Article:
The Impact of the EU GDPR on Accountants
The working life of an accountant involves daily interaction with vast amounts of sensitive data. As the introduction of the EU GDPR edges closer, it is time to talk about the impact it will have on an accountant’s day-to-day work life.
Replacing the Data Protection Directive of 1995, and designed to protect against cyber disruptions and attacks, this new Regulation will be instrumental in ensuring personal data is protected properly. Accountants who are not up to speed with the EU GDPR by its introduction in early 2018 will run a serious risk of breaching the law.
8 from 10 accountants are not aware of about EU GDPR.
We wanted to ascertain what knowledge is already out there, and 8 from 10 accountants* we asked didn’t know about the impact of EU GDPR on accountants. We also asked a Dublin-based Accountant to find out how prepared she is for the EU GPDR. Here is what she had to say:
- Are you aware of the EU General Data Protection Regulation coming into effect in early 2018?
- As far as you know, can a client request deletion of personal data they have previously shared with you?
I think this would depend on what the data was and why the deletion was requested. I think for regulatory purposes (mostly from a revenue perspective) firms are expected to keep all records of work done for a period of time (which would include invoicing information i.e. address etc). So it definitely isn’t as simple as just delete!
- Do you currently inform consumers of any data breaches impacting their personal information?
Situations like that don’t arise for me as in my last 3 jobs (all corporate) the consumers are all large corporations so the dynamic / rules are different. I do think back to my audit days you were obliged to disclose if there were any breaches
- Do you clearly explain to customers/clients the reason/s why their data is being asked for?
Yes – there would always be a full explanation given (usually for billing purposes)
- How do you usually delete data?
I wouldn’t, everywhere I worked has had an IT department. To be honest, at the moment I have a laptop, desktop, ipad and iphone all for work and could at any given time have data on all of them that as far as I am aware gets saved into the cloud. I have no idea how IT manage cloud access and deletion.
- Who, besides yourself, manages the data and documents you receive?
I manage the data myself unless as discussed below it is put on a shared drive
- Who, besides yourself, has access to the data and documents you receive?
Emails wise, if it comes to just me only I have access (and likely IT) but most of the data I would receive is shared in the company shared drive so once you are past a certain clearance level you would be able to access it.
- Do you have a legal obligation to allow customers and clients track their personal data that you hold?
Not sure if it is legal, but within each service level agreement we would have they would be allowed access to a track of this if they so wished!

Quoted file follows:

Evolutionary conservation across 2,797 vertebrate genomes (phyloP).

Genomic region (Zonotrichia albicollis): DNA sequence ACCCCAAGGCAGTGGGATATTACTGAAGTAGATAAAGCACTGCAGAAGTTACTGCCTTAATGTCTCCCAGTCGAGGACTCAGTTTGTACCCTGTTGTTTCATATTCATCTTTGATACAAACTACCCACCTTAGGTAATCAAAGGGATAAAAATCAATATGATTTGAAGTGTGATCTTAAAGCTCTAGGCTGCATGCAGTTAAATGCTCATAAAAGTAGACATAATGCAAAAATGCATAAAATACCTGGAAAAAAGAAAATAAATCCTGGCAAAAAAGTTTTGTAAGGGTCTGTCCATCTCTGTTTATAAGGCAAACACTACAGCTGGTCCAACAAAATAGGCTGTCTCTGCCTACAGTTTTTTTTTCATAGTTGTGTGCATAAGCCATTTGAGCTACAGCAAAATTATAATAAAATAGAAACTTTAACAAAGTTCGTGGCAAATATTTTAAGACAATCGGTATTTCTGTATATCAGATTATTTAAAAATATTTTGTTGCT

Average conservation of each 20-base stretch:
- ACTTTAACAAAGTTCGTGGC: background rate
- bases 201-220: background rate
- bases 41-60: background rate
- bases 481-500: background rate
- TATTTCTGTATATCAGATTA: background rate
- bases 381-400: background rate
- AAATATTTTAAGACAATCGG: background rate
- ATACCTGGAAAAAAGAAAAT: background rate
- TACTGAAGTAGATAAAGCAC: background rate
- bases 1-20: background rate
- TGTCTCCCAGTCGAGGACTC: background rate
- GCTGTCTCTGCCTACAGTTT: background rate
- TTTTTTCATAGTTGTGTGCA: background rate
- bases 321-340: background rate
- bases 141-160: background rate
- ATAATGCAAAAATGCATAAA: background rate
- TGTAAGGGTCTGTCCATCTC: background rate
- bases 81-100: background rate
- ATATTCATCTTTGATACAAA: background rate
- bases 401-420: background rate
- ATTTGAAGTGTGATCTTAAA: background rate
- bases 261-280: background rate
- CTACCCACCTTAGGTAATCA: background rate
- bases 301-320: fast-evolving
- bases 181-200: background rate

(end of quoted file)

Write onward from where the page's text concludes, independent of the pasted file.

Gaps in knowledge
Clearly, there are areas where a lack of knowledge exists and these coincide with areas where the new legislation is going to impact the role of an accountant. As well as being aware of the terms of this new Regulation, accountants should take measures to ensure adherence is as easy as possible.
It is important to remember that although companies can ensure encryption of all information sent via their servers, they cannot account for those documents when they are opened on another device (personal laptop, iPhone, iPad). Sharing data through an encrypted app is secure.
So, what can you do?
Firstly, when it comes to providing clear notice to customers on the reasons for requesting data, terms and conditions can be included in each data request made via PlanetVerify and these must be accepted before the data can be stored.
Under the EU GDPR, all data breaches must be shared with affected parties. With PlanetVerify, the likelihood of a breach is diminished by the existence of the “2 factor authentication”, meaning that even if a fraudster manages to hack a password, they will be prevented from logging on as they will also be asked for a code which only exists on the user’s device. This eliminates the risk of remote hacking which is how most fraudsters operate.
Ensure that your business is prepared for this change and that you are armed to deal with inevitable cyber security threats and the growth in sophisticated and impactful hacking techniques. This is unprecedented territory; the digital revolution gains speed every day and with it come issues and risks – ask the right questions of yourself and your staff and see how those gaps in knowledge run parallel with what will soon be required of you.
The EU GDPR gives customers the right to ask companies holding their data to erase it upon request. In turn, PlanetVerify provides a one-click option for customers to request deletion of data and will also send notification to the customer when this is done.
With PlanetVerify, data is sent through secure channels and stored securely in one place – documents do not exist as email attachments, susceptible to hackers and constant virus threats. You are protecting the data you collect in one easy step.
Call us today so you don’t need to pay a fine tomorrow.
Click here to find out how PlanetVerify allows companies to obtain personal data directly and securely from their customers instantly and in a transparent way. Download the App or browse the PlanetVerify website to explore this advanced document gathering and verification process created with your data security in mind.